With support from the Mellon Organization, OCLC "sponsored the Reimagine Descriptive Workflows project to better understand and address harm caused by cultural institutions’ collection descriptions."
The project report, written by Rachel L. Frick and Merrilee Proffitt, is entitled Reimagine Descriptive Workflows: A Community-Informed Agenda for Reparative and Inclusive Descriptive Practice. A passion for developing corrective and inclusive measures for appropriate language is heard throughout the fifty-page report and a framework of guidance for enacting change is included.
From the Executive Summary
The Reimagine Descriptive Workflows project convened a group of experts, practitioners, and community members to determine ways of improving descriptive practices, tools, infrastructure, and workflows in libraries and archives. The result, this community agenda, is offered to the broad library and archives community of practice. The agenda draws together insights from the convening, related research, and operational work that is ongoing in the field. All institutions hold power to make meaningful changes in this space, and all share collective responsibility.
The agenda is not a “how-to guide,” but it is constructed to instruct and chart a path toward reparative and inclusive description. The agenda is divided into two distinct parts. The first part provides contextual information regarding the project, the convening, and the methods used to create this agenda. It also frames the historical, local, and workflow challenges and tensions to consider when approaching inclusive and reparative metadata work.
The second part, “A Framework of Guidance,” and the Appendix, suggest actions and exercises that can help frame local priorities and areas for change and also provides examples to inspire local work. Inclusive and reparative description work is highly dependent on local context, and therefore a specific course of action must be created that is unique to each institution’s readiness and position relative to communities.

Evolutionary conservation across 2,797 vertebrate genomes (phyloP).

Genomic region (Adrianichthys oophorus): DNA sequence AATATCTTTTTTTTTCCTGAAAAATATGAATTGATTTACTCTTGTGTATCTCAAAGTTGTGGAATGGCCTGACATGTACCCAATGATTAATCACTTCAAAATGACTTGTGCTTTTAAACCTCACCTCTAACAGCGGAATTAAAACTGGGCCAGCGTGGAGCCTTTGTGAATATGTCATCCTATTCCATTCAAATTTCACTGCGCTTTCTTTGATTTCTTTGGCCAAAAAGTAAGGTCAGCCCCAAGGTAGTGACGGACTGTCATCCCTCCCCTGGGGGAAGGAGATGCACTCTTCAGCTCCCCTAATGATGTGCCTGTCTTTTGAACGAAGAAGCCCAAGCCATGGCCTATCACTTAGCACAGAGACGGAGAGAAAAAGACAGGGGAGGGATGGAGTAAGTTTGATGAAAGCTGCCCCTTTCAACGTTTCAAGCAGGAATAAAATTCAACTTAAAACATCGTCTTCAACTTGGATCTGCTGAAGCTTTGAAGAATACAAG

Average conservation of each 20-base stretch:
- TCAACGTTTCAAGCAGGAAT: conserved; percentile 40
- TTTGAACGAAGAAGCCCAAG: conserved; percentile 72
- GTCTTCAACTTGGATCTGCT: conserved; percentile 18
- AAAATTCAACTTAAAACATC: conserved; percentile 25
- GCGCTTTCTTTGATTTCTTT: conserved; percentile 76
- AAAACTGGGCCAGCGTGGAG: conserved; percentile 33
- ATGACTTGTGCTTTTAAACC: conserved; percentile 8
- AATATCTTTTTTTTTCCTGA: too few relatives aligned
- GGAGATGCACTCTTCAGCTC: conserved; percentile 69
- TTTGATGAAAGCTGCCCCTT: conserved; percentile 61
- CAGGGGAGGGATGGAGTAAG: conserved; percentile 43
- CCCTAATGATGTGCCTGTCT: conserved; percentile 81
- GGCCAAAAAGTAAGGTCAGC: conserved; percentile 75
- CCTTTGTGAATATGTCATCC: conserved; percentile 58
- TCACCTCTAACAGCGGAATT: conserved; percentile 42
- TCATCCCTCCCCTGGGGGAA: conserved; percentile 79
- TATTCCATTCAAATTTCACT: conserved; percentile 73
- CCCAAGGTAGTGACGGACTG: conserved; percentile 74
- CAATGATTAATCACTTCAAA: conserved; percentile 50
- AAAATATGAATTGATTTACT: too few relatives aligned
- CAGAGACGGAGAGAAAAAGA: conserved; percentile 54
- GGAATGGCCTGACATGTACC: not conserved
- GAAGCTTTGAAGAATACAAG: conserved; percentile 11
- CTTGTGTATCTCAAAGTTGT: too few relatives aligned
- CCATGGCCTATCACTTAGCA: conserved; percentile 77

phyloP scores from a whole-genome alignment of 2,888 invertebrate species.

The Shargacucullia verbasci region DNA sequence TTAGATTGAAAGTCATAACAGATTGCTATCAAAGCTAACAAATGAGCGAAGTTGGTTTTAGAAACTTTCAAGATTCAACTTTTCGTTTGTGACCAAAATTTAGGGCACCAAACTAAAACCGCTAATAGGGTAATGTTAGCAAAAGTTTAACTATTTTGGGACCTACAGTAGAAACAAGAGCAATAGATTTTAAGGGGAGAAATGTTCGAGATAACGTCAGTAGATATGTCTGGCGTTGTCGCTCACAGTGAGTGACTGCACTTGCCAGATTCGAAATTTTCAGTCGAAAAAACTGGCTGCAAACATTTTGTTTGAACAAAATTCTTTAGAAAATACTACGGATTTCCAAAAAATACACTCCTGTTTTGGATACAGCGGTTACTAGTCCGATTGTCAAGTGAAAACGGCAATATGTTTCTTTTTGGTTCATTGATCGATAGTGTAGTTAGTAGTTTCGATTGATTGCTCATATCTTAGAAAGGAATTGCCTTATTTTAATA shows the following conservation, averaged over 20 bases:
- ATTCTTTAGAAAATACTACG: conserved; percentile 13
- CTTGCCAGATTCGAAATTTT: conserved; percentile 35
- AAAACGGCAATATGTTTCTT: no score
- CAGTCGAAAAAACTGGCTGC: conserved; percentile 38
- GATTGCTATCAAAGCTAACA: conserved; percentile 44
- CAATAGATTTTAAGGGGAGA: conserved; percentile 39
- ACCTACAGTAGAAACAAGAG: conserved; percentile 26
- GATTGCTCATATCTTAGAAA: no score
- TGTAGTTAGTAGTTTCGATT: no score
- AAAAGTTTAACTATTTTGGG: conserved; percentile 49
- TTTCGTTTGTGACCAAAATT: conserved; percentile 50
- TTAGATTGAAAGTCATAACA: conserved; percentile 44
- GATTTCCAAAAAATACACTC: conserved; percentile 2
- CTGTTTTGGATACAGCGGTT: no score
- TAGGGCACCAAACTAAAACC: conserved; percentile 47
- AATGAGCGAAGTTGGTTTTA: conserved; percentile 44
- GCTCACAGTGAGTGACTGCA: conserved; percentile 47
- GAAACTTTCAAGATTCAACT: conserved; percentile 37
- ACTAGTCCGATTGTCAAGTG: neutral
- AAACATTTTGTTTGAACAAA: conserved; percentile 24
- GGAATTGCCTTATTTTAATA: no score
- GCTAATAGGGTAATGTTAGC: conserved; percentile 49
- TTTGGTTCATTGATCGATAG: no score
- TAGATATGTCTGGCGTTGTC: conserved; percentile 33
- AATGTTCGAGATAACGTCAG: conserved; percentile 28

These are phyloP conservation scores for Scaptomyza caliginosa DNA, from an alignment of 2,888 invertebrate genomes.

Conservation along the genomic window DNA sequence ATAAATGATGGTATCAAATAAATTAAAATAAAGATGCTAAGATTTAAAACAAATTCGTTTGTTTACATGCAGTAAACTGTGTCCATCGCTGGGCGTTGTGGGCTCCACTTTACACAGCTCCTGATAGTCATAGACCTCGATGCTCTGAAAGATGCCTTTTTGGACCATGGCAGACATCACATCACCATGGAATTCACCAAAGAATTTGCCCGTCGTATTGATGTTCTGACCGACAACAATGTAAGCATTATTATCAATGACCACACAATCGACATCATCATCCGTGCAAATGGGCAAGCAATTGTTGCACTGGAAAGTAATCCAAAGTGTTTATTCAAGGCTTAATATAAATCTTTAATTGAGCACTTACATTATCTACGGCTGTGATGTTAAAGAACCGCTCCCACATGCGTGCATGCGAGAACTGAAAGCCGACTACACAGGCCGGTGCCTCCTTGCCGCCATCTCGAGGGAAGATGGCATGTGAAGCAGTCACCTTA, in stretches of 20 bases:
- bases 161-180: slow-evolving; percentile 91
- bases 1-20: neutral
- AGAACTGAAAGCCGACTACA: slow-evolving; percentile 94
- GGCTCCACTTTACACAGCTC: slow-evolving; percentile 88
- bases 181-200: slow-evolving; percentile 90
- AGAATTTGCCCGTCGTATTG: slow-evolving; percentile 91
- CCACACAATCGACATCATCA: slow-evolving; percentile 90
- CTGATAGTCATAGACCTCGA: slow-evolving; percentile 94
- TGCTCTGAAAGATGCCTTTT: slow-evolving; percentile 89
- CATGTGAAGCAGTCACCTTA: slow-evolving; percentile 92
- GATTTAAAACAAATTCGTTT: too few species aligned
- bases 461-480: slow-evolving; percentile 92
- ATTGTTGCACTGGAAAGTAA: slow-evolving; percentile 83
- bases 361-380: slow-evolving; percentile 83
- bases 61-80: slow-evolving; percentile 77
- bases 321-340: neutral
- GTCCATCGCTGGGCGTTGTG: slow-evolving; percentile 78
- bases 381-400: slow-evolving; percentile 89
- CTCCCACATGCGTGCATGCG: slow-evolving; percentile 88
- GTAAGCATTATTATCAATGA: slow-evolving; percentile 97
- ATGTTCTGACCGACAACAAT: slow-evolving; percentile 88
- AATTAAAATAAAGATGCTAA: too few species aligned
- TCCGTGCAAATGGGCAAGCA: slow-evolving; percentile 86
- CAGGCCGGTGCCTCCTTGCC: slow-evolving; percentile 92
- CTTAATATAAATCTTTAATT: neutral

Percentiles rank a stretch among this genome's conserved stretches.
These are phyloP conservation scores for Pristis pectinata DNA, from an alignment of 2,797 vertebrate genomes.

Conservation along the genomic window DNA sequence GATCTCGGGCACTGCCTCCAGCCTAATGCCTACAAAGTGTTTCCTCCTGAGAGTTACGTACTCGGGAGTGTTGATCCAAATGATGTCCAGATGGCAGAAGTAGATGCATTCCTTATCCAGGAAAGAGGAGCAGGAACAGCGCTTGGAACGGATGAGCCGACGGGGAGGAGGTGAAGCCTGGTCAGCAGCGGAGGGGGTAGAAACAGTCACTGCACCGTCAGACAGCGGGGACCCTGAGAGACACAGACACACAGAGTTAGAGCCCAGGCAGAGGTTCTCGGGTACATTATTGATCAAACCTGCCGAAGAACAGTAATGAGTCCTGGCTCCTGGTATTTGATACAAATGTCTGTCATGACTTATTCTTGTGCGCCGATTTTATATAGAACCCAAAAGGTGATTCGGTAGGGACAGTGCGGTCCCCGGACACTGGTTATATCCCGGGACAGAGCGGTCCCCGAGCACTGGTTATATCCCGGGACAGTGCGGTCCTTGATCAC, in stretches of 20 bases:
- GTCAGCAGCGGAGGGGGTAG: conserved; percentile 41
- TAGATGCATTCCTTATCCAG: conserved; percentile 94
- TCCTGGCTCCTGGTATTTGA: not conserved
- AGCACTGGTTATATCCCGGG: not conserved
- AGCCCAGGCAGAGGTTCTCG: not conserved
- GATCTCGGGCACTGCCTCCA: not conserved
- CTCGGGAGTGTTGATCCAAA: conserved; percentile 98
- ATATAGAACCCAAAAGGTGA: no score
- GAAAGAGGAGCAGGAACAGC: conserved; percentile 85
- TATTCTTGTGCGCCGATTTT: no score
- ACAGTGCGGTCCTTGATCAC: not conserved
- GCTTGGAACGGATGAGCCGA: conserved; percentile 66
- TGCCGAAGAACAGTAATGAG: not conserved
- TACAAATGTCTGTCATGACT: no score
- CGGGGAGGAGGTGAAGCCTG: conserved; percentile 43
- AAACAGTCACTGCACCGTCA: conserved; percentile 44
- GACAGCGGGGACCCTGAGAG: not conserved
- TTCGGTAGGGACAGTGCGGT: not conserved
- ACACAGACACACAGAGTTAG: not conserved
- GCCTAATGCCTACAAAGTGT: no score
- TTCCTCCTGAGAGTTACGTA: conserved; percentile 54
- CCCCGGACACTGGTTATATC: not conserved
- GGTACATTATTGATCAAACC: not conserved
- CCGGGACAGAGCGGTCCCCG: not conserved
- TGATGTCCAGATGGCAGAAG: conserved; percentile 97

Why Reimagine? And What?
The word “reimagine” in Reimagine Descriptive Workflows was chosen intentionally to communicate the level of creativity and problem-solving logic required to address the challenge of transforming current descriptive practice, infrastructure, and its supporting community of practice. To radically reimagine descriptive workflows is to examine foundational, systemic changes needed to transform the profession at its core. But the radical reimagining required for transformative change to the profession is not new nor does it take place in a vacuum. It is based on decades of work by many who have applied energy and effort through research and advocacy in this field of librarianship and archival practice. It is to those in the vanguard that the greater library and archives profession owes a debt of gratitude, so that we can radically reimagine today
The framework of guidance is organized into three categories:
• Organizational shifts: Changes at the institutional and organizational level in terms of restructuring priorities, budgets, and staffing that require investment from leadership.
• Operational workflows: Changes needed in day-to-day practice. These changes require support from institutional policy, priorities, and funding. Organizational leadership needs to support mid-level managers and practitioners in implementation.
• Professional and personal development: Investment in education and mind-shift. This work is for everyone in the organization, regardless of role, and must be ongoing.
Report's Final Thoughts
The level of work and effort outlined in this report is far reaching and even daunting. It can be difficult, as an individual, to see that the efforts of a single person, or even a single organization, will make a difference. But time and time again, Reimagine Descriptive Workflows convening participants, interviewees, and the project advisory group reported that all work starts small, cumulative effort does have an impact, and even small achievements should be celebrated. But the celebration isn’t the end of our work; it just marks another opportunity to contribute, another starting line. It is the fuel of future work.